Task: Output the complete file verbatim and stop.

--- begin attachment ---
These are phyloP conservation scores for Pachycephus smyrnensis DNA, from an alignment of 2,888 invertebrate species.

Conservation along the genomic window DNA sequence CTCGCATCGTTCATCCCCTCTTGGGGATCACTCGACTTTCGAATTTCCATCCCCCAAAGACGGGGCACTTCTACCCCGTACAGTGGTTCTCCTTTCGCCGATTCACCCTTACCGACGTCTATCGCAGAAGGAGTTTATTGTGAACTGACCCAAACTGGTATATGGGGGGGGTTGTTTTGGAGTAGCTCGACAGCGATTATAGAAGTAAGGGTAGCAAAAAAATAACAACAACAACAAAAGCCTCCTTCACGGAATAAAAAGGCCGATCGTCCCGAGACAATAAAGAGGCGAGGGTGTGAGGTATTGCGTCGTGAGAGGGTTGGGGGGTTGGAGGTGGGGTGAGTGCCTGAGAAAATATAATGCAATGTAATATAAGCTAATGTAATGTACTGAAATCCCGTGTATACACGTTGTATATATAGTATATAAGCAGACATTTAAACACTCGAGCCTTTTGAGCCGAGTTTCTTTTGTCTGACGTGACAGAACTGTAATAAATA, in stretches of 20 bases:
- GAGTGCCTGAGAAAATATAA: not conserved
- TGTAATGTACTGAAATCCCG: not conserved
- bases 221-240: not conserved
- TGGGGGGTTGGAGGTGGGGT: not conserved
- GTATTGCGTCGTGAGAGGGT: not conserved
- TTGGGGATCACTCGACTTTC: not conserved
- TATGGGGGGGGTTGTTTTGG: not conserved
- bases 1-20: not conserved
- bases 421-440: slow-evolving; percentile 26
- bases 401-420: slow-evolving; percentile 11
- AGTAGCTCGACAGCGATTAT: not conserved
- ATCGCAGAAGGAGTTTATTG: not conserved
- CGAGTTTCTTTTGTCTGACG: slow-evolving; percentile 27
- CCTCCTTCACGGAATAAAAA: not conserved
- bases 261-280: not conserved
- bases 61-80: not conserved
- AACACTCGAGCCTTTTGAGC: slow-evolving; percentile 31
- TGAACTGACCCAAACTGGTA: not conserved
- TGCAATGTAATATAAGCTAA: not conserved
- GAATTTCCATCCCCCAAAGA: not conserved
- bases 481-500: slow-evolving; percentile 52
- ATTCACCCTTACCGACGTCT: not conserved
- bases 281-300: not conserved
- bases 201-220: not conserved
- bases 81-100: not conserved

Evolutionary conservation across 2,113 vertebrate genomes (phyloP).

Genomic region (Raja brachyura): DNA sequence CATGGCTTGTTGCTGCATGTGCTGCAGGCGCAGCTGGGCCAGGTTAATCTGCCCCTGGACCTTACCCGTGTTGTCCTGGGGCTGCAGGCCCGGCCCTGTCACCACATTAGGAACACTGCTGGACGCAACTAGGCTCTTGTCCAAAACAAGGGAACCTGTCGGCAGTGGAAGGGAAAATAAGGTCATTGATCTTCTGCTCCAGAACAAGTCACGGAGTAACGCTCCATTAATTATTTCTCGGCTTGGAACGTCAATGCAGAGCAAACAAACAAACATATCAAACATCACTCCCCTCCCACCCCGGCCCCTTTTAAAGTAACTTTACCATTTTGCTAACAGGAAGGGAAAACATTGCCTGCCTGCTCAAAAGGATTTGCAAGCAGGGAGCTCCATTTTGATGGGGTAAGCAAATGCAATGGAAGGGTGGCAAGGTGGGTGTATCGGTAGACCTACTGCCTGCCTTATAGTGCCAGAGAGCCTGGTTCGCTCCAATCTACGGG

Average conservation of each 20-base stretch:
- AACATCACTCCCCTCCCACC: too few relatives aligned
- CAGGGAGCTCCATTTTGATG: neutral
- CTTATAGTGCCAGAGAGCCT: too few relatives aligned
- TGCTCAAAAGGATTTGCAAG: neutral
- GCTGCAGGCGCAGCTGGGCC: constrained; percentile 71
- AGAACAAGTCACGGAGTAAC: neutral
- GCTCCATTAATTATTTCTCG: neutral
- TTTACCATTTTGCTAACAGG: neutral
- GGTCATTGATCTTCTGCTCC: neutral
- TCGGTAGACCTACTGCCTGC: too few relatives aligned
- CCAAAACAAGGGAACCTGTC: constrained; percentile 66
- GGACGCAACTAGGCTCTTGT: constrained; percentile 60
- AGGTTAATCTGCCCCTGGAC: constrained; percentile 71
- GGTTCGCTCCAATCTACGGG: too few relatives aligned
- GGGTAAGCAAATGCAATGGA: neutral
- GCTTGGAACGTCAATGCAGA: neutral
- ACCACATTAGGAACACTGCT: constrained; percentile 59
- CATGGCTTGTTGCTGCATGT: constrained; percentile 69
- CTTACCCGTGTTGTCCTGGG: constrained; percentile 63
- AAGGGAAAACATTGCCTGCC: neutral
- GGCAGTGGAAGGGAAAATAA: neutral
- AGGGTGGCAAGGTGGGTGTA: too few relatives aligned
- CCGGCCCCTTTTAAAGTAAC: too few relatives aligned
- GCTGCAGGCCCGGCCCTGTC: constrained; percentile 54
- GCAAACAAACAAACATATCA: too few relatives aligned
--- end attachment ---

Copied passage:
These are phyloP conservation scores for Pachycephus smyrnensis DNA, from an alignment of 2,888 invertebrate species.

Conservation along the genomic window DNA sequence CTCGCATCGTTCATCCCCTCTTGGGGATCACTCGACTTTCGAATTTCCATCCCCCAAAGACGGGGCACTTCTACCCCGTACAGTGGTTCTCCTTTCGCCGATTCACCCTTACCGACGTCTATCGCAGAAGGAGTTTATTGTGAACTGACCCAAACTGGTATATGGGGGGGGTTGTTTTGGAGTAGCTCGACAGCGATTATAGAAGTAAGGGTAGCAAAAAAATAACAACAACAACAAAAGCCTCCTTCACGGAATAAAAAGGCCGATCGTCCCGAGACAATAAAGAGGCGAGGGTGTGAGGTATTGCGTCGTGAGAGGGTTGGGGGGTTGGAGGTGGGGTGAGTGCCTGAGAAAATATAATGCAATGTAATATAAGCTAATGTAATGTACTGAAATCCCGTGTATACACGTTGTATATATAGTATATAAGCAGACATTTAAACACTCGAGCCTTTTGAGCCGAGTTTCTTTTGTCTGACGTGACAGAACTGTAATAAATA, in stretches of 20 bases:
- GAGTGCCTGAGAAAATATAA: not conserved
- TGTAATGTACTGAAATCCCG: not conserved
- bases 221-240: not conserved
- TGGGGGGTTGGAGGTGGGGT: not conserved
- GTATTGCGTCGTGAGAGGGT: not conserved
- TTGGGGATCACTCGACTTTC: not conserved
- TATGGGGGGGGTTGTTTTGG: not conserved
- bases 1-20: not conserved
- bases 421-440: slow-evolving; percentile 26
- bases 401-420: slow-evolving; percentile 11
- AGTAGCTCGACAGCGATTAT: not conserved
- ATCGCAGAAGGAGTTTATTG: not conserved
- CGAGTTTCTTTTGTCTGACG: slow-evolving; percentile 27
- CCTCCTTCACGGAATAAAAA: not conserved
- bases 261-280: not conserved
- bases 61-80: not conserved
- AACACTCGAGCCTTTTGAGC: slow-evolving; percentile 31
- TGAACTGACCCAAACTGGTA: not conserved
- TGCAATGTAATATAAGCTAA: not conserved
- GAATTTCCATCCCCCAAAGA: not conserved
- bases 481-500: slow-evolving; percentile 52
- ATTCACCCTTACCGACGTCT: not conserved
- bases 281-300: not conserved
- bases 201-220: not conserved
- bases 81-100: not conserved

Evolutionary conservation across 2,113 vertebrate genomes (phyloP).

Genomic region (Raja brachyura): DNA sequence CATGGCTTGTTGCTGCATGTGCTGCAGGCGCAGCTGGGCCAGGTTAATCTGCCCCTGGACCTTACCCGTGTTGTCCTGGGGCTGCAGGCCCGGCCCTGTCACCACATTAGGAACACTGCTGGACGCAACTAGGCTCTTGTCCAAAACAAGGGAACCTGTCGGCAGTGGAAGGGAAAATAAGGTCATTGATCTTCTGCTCCAGAACAAGTCACGGAGTAACGCTCCATTAATTATTTCTCGGCTTGGAACGTCAATGCAGAGCAAACAAACAAACATATCAAACATCACTCCCCTCCCACCCCGGCCCCTTTTAAAGTAACTTTACCATTTTGCTAACAGGAAGGGAAAACATTGCCTGCCTGCTCAAAAGGATTTGCAAGCAGGGAGCTCCATTTTGATGGGGTAAGCAAATGCAATGGAAGGGTGGCAAGGTGGGTGTATCGGTAGACCTACTGCCTGCCTTATAGTGCCAGAGAGCCTGGTTCGCTCCAATCTACGGG

Average conservation of each 20-base stretch:
- AACATCACTCCCCTCCCACC: too few relatives aligned
- CAGGGAGCTCCATTTTGATG: neutral
- CTTATAGTGCCAGAGAGCCT: too few relatives aligned
- TGCTCAAAAGGATTTGCAAG: neutral
- GCTGCAGGCGCAGCTGGGCC: constrained; percentile 71
- AGAACAAGTCACGGAGTAAC: neutral
- GCTCCATTAATTATTTCTCG: neutral
- TTTACCATTTTGCTAACAGG: neutral
- GGTCATTGATCTTCTGCTCC: neutral
- TCGGTAGACCTACTGCCTGC: too few relatives aligned
- CCAAAACAAGGGAACCTGTC: constrained; percentile 66
- GGACGCAACTAGGCTCTTGT: constrained; percentile 60
- AGGTTAATCTGCCCCTGGAC: constrained; percentile 71
- GGTTCGCTCCAATCTACGGG: too few relatives aligned
- GGGTAAGCAAATGCAATGGA: neutral
- GCTTGGAACGTCAATGCAGA: neutral
- ACCACATTAGGAACACTGCT: constrained; percentile 59
- CATGGCTTGTTGCTGCATGT: constrained; percentile 69
- CTTACCCGTGTTGTCCTGGG: constrained; percentile 63
- AAGGGAAAACATTGCCTGCC: neutral
- GGCAGTGGAAGGGAAAATAA: neutral
- AGGGTGGCAAGGTGGGTGTA: too few relatives aligned
- CCGGCCCCTTTTAAAGTAAC: too few relatives aligned
- GCTGCAGGCCCGGCCCTGTC: constrained; percentile 54
- GCAAACAAACAAACATATCA: too few relatives aligned